ArchCare at Terence Cardinal Cooke Health Care Center
Hospital housekeepers are responsible for sustaining a sterile environment in all areas of the hospital by cleaning rooms, making beds, replenishing linens and maintaining floors. No formal education beyond high school is required for this career, and on-the-job training is available. Certification may be needed for advancement.
Hospital housekeepers routinely clean patient rooms, nursing units, surgical areas, administrative offices, laboratory areas, waiting areas and public restrooms, as well as launder all hospital linen. Using various cleaning chemicals and disinfectants, housekeepers wipe equipment, clean furniture, polish floors and vacuum carpets. They make beds, empty trash and restock medical supplies. Housekeepers also collect dirty laundry from all patient areas and distribute the clean linen and hospital gowns back to the appropriate floors. Using cleaning supplies and equipment are an essential part of the position, which is why housekeepers take a daily inventory as well as inspect their equipment for any repairs or replacements.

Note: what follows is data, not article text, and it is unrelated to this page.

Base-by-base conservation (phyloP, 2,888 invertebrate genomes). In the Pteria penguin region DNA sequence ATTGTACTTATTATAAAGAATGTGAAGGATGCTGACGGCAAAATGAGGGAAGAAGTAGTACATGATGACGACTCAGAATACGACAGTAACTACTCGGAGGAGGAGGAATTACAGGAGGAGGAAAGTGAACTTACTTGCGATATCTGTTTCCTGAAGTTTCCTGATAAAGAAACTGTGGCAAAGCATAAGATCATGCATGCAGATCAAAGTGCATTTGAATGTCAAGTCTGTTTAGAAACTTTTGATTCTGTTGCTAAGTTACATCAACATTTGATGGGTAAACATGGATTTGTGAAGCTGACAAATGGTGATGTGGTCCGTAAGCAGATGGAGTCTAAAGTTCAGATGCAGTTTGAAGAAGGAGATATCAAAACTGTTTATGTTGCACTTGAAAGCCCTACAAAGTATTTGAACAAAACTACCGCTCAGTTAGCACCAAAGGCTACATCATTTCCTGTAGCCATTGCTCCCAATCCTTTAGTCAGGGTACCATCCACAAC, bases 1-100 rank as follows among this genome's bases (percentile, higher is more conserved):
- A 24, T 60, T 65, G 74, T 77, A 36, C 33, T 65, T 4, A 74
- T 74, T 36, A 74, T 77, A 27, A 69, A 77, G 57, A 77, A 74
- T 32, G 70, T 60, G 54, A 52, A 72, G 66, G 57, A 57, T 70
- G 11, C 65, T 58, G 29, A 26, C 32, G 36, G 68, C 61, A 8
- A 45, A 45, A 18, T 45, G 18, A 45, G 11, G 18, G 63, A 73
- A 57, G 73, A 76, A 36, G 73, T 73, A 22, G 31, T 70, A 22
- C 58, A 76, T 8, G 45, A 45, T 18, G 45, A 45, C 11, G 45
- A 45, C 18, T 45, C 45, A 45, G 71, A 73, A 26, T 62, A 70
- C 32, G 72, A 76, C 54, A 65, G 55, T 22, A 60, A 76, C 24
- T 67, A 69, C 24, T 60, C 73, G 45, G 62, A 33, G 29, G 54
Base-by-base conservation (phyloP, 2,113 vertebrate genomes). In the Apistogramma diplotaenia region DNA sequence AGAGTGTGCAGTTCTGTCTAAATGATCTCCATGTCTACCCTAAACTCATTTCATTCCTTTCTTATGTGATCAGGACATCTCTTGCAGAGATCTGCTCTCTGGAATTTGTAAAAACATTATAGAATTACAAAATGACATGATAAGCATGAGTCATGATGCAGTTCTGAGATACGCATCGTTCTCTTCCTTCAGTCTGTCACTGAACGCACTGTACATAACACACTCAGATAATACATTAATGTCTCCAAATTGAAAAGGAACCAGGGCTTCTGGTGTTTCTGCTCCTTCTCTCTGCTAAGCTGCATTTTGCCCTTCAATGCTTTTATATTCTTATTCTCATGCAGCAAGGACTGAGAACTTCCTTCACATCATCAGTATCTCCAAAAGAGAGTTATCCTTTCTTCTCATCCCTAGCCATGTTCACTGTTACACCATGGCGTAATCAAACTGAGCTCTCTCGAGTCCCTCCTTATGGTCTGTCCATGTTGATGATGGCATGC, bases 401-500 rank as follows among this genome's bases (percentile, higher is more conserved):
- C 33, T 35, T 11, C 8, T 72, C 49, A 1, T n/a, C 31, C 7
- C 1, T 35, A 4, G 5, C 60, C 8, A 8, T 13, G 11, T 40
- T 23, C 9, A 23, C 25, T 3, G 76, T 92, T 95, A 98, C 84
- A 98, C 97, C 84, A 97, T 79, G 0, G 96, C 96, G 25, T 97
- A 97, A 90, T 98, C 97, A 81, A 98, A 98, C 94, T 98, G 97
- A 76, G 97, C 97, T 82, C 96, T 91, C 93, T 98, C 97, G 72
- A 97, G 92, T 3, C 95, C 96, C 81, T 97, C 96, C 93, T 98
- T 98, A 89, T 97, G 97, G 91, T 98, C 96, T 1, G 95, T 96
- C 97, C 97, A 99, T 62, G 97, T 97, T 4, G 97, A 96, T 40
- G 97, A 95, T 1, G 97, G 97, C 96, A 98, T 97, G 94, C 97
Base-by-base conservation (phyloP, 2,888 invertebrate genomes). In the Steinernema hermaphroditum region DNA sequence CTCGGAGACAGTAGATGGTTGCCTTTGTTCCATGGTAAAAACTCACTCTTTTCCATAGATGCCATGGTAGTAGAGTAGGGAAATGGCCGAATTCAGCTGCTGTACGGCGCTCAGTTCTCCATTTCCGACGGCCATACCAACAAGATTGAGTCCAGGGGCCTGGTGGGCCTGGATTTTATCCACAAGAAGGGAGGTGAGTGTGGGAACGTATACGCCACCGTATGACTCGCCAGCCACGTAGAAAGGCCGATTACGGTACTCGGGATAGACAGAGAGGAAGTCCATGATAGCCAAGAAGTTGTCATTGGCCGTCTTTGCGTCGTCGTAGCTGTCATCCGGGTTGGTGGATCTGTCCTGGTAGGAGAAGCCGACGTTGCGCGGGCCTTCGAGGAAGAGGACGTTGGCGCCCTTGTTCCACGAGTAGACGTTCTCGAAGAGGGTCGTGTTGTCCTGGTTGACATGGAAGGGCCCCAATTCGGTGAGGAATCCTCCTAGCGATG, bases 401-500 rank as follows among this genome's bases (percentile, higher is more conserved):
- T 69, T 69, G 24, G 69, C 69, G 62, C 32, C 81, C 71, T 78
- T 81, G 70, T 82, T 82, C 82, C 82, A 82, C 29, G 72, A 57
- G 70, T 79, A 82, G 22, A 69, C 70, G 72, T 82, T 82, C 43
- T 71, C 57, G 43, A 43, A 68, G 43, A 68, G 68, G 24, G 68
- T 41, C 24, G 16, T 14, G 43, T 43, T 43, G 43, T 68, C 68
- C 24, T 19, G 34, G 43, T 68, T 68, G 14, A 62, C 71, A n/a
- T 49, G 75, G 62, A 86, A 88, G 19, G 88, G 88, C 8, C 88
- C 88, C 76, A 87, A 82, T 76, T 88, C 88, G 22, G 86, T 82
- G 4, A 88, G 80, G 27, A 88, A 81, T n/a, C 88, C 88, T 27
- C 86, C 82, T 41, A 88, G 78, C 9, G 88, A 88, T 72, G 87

Occasionally, hospital housekeepers attend in-service training. Such meetings can include updates on company policies, new equipment demonstrations and discussion of complaints made by patients or hospital staff in regards to housekeeping. They also ensure that proper infection-control policies are being followed.
Entry-level housekeeping positions usually require only a high school diploma, basic math skills and the ability to follow instructions. Most employers provide on-the-job training, which includes effective cleaning techniques, choosing the correct cleaning agents, operating vacuums and floor buffers, repairing minor electrical and plumbing problems, adhering to health and safety regulations and demonstrating good customer service skills. Hospital housekeepers require neither state licensure nor certification to gain employment.